If you have children and grandchildren and are drafting an estate plan, you may have run into some sticky situations. A particular problem many people face is that they have one or more beneficiaries who have proven to be financially irresponsible in the past.
It's disheartening to think that the assets you accumulated over a lifetime — or in some cases, generational wealth — could be dissipated in a short time through a beneficiary's fiscal mismanagement. Yet, some people appear incapable of competently managing their finances.
When there is a problem
When listing all of your intended beneficiaries, consider the lifestyle and temperament of each. Is one of your adult children addicted to alcohol or drugs? Do they have a fondness for sports betting or hanging out at the track?
Or maybe it's a grandchild who is in an unstable marriage and you worry that their spouse could mismanage the funds you leave to your grandchild. Regardless, your concerns can be addressed in your estate plan.
What can a trust grantor do?
There are ways to protect your beneficiaries from their worst intentions and/or unsavory outside influences. You can create and fund a spendthrift trust. Here's how it works:
- Spendthrift trusts have oversight.
You will appoint a trustee — an attorney, a trust management company, a family member or trusted friend — who will oversee the trust and pay out periodic disbursements to your beneficiary, who will not have access to the principal trust assets to deplete them.
- They can be nearly creditor-proof.
The assets in the trust will have full protection from the beneficiaries' creditors. However, once the disbursements are made to the beneficiaries, they may be attached by the creditors.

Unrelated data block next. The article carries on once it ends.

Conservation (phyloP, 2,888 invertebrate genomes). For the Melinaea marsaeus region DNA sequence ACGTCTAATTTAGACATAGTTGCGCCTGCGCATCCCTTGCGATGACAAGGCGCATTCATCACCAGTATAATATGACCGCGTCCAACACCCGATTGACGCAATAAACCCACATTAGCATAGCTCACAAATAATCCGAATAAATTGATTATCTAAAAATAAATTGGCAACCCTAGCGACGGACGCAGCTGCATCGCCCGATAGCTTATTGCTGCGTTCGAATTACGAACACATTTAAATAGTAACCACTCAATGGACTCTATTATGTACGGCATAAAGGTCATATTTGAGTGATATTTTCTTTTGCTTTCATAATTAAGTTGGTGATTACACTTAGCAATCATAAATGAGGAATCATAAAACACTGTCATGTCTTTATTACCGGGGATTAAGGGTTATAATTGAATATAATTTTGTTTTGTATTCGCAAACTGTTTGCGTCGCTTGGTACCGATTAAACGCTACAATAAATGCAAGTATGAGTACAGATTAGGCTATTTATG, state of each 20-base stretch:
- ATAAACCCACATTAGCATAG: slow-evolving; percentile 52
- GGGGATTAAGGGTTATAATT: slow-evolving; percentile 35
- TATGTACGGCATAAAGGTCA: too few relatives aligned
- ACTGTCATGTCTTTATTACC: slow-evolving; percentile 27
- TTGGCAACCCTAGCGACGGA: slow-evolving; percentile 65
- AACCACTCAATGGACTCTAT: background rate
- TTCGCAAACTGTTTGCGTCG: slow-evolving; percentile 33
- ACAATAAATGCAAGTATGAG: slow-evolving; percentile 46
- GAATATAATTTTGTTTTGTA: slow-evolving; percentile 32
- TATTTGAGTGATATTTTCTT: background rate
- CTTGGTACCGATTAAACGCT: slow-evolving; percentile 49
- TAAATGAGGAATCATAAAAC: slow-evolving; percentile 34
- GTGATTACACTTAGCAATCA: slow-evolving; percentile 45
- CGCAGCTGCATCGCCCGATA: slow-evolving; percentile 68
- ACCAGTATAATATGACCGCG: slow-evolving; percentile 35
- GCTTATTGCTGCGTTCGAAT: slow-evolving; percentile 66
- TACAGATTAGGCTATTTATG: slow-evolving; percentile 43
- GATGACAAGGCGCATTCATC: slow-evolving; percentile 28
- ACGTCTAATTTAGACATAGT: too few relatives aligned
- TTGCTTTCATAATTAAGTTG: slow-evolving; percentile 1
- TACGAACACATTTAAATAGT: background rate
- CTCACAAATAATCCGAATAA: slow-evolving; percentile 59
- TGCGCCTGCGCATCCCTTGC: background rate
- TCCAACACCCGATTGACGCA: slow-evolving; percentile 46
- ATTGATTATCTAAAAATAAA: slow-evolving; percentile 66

Such is also the case when the beneficiary is married. In most cases, the funds from the trust are protected as separate property. Commingling the funds at a later point can erase this protection, however.
Spendthrift trusts much like other trusts
You set up a spendthrift trust in the same way that you draft other trusts. The sole difference is the spendthrift provision that you add. You may want to use a regular trust with some beneficiaries and a spendthrift trust with others.
Many estate planning professionals advise against appointing a co-beneficiary as trustee over the spendthrift trust, however. This is especially true if it is a sibling or other family member, as this can foment bad blood between the co-beneficiaries and lead to generations-long rifts.
While they are not necessary for everyone, spendthrift trusts are an effective estate-planning tool that can be tailored to your family's particular circumstances of situation.